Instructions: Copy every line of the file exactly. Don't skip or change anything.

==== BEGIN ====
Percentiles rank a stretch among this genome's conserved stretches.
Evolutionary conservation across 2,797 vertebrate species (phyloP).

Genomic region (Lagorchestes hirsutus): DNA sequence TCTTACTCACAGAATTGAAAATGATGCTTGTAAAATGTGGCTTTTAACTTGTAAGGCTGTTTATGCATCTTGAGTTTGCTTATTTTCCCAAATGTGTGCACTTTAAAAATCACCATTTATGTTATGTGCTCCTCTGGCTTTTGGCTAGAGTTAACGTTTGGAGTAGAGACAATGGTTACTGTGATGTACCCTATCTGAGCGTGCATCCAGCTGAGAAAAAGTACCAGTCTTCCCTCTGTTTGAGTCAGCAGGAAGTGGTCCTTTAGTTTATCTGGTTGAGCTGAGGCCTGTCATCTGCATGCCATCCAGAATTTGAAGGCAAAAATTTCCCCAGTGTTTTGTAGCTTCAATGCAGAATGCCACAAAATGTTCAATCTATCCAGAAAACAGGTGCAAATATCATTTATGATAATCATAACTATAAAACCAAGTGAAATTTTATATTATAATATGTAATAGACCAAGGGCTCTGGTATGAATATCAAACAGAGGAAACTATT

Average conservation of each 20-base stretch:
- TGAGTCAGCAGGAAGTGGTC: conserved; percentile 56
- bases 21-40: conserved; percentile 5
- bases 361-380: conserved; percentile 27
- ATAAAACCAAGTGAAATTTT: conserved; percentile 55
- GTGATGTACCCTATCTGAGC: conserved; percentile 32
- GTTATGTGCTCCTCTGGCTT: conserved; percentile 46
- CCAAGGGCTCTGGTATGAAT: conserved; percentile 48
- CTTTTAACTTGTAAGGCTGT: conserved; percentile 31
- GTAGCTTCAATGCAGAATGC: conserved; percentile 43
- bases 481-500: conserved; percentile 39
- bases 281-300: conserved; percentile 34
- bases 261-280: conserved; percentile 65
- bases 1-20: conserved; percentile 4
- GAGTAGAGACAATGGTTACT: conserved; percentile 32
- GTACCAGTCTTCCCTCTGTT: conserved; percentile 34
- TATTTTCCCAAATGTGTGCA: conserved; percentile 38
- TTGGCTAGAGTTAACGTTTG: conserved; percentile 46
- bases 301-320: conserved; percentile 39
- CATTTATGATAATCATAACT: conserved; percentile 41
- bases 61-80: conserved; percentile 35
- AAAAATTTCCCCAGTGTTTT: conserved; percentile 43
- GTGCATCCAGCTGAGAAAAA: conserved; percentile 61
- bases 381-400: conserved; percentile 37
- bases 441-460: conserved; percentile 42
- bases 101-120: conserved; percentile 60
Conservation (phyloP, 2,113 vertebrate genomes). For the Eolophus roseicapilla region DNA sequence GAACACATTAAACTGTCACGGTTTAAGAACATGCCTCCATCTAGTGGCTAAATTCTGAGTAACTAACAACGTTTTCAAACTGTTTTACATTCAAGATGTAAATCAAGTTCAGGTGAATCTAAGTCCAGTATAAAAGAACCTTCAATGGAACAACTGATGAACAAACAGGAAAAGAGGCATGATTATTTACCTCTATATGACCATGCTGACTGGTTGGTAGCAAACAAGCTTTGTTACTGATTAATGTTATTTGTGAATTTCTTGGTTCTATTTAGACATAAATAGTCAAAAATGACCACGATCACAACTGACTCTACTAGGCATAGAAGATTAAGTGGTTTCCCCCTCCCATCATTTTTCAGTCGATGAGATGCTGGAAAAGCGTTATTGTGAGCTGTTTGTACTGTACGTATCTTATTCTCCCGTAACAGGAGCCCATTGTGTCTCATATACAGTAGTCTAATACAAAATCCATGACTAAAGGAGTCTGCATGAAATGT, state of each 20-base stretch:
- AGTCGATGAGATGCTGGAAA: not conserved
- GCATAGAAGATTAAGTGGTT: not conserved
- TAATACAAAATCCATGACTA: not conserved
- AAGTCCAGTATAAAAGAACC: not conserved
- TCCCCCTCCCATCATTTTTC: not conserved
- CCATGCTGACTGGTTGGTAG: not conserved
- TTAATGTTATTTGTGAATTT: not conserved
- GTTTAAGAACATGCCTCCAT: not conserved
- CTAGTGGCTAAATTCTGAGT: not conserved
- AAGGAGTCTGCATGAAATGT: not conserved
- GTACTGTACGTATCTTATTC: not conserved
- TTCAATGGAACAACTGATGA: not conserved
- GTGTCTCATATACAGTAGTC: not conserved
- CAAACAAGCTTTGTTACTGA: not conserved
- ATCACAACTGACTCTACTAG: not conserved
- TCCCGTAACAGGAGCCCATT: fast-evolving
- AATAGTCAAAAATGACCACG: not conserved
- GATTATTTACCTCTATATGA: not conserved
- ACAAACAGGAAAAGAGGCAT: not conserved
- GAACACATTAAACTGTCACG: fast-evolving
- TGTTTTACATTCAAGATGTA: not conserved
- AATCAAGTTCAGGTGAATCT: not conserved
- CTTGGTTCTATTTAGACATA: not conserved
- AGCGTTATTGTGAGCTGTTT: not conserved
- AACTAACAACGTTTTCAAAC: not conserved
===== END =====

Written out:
Percentiles rank a stretch among this genome's conserved stretches.
Evolutionary conservation across 2,797 vertebrate species (phyloP).

Genomic region (Lagorchestes hirsutus): DNA sequence TCTTACTCACAGAATTGAAAATGATGCTTGTAAAATGTGGCTTTTAACTTGTAAGGCTGTTTATGCATCTTGAGTTTGCTTATTTTCCCAAATGTGTGCACTTTAAAAATCACCATTTATGTTATGTGCTCCTCTGGCTTTTGGCTAGAGTTAACGTTTGGAGTAGAGACAATGGTTACTGTGATGTACCCTATCTGAGCGTGCATCCAGCTGAGAAAAAGTACCAGTCTTCCCTCTGTTTGAGTCAGCAGGAAGTGGTCCTTTAGTTTATCTGGTTGAGCTGAGGCCTGTCATCTGCATGCCATCCAGAATTTGAAGGCAAAAATTTCCCCAGTGTTTTGTAGCTTCAATGCAGAATGCCACAAAATGTTCAATCTATCCAGAAAACAGGTGCAAATATCATTTATGATAATCATAACTATAAAACCAAGTGAAATTTTATATTATAATATGTAATAGACCAAGGGCTCTGGTATGAATATCAAACAGAGGAAACTATT

Average conservation of each 20-base stretch:
- TGAGTCAGCAGGAAGTGGTC: conserved; percentile 56
- bases 21-40: conserved; percentile 5
- bases 361-380: conserved; percentile 27
- ATAAAACCAAGTGAAATTTT: conserved; percentile 55
- GTGATGTACCCTATCTGAGC: conserved; percentile 32
- GTTATGTGCTCCTCTGGCTT: conserved; percentile 46
- CCAAGGGCTCTGGTATGAAT: conserved; percentile 48
- CTTTTAACTTGTAAGGCTGT: conserved; percentile 31
- GTAGCTTCAATGCAGAATGC: conserved; percentile 43
- bases 481-500: conserved; percentile 39
- bases 281-300: conserved; percentile 34
- bases 261-280: conserved; percentile 65
- bases 1-20: conserved; percentile 4
- GAGTAGAGACAATGGTTACT: conserved; percentile 32
- GTACCAGTCTTCCCTCTGTT: conserved; percentile 34
- TATTTTCCCAAATGTGTGCA: conserved; percentile 38
- TTGGCTAGAGTTAACGTTTG: conserved; percentile 46
- bases 301-320: conserved; percentile 39
- CATTTATGATAATCATAACT: conserved; percentile 41
- bases 61-80: conserved; percentile 35
- AAAAATTTCCCCAGTGTTTT: conserved; percentile 43
- GTGCATCCAGCTGAGAAAAA: conserved; percentile 61
- bases 381-400: conserved; percentile 37
- bases 441-460: conserved; percentile 42
- bases 101-120: conserved; percentile 60
Conservation (phyloP, 2,113 vertebrate genomes). For the Eolophus roseicapilla region DNA sequence GAACACATTAAACTGTCACGGTTTAAGAACATGCCTCCATCTAGTGGCTAAATTCTGAGTAACTAACAACGTTTTCAAACTGTTTTACATTCAAGATGTAAATCAAGTTCAGGTGAATCTAAGTCCAGTATAAAAGAACCTTCAATGGAACAACTGATGAACAAACAGGAAAAGAGGCATGATTATTTACCTCTATATGACCATGCTGACTGGTTGGTAGCAAACAAGCTTTGTTACTGATTAATGTTATTTGTGAATTTCTTGGTTCTATTTAGACATAAATAGTCAAAAATGACCACGATCACAACTGACTCTACTAGGCATAGAAGATTAAGTGGTTTCCCCCTCCCATCATTTTTCAGTCGATGAGATGCTGGAAAAGCGTTATTGTGAGCTGTTTGTACTGTACGTATCTTATTCTCCCGTAACAGGAGCCCATTGTGTCTCATATACAGTAGTCTAATACAAAATCCATGACTAAAGGAGTCTGCATGAAATGT, state of each 20-base stretch:
- AGTCGATGAGATGCTGGAAA: not conserved
- GCATAGAAGATTAAGTGGTT: not conserved
- TAATACAAAATCCATGACTA: not conserved
- AAGTCCAGTATAAAAGAACC: not conserved
- TCCCCCTCCCATCATTTTTC: not conserved
- CCATGCTGACTGGTTGGTAG: not conserved
- TTAATGTTATTTGTGAATTT: not conserved
- GTTTAAGAACATGCCTCCAT: not conserved
- CTAGTGGCTAAATTCTGAGT: not conserved
- AAGGAGTCTGCATGAAATGT: not conserved
- GTACTGTACGTATCTTATTC: not conserved
- TTCAATGGAACAACTGATGA: not conserved
- GTGTCTCATATACAGTAGTC: not conserved
- CAAACAAGCTTTGTTACTGA: not conserved
- ATCACAACTGACTCTACTAG: not conserved
- TCCCGTAACAGGAGCCCATT: fast-evolving
- AATAGTCAAAAATGACCACG: not conserved
- GATTATTTACCTCTATATGA: not conserved
- ACAAACAGGAAAAGAGGCAT: not conserved
- GAACACATTAAACTGTCACG: fast-evolving
- TGTTTTACATTCAAGATGTA: not conserved
- AATCAAGTTCAGGTGAATCT: not conserved
- CTTGGTTCTATTTAGACATA: not conserved
- AGCGTTATTGTGAGCTGTTT: not conserved
- AACTAACAACGTTTTCAAAC: not conserved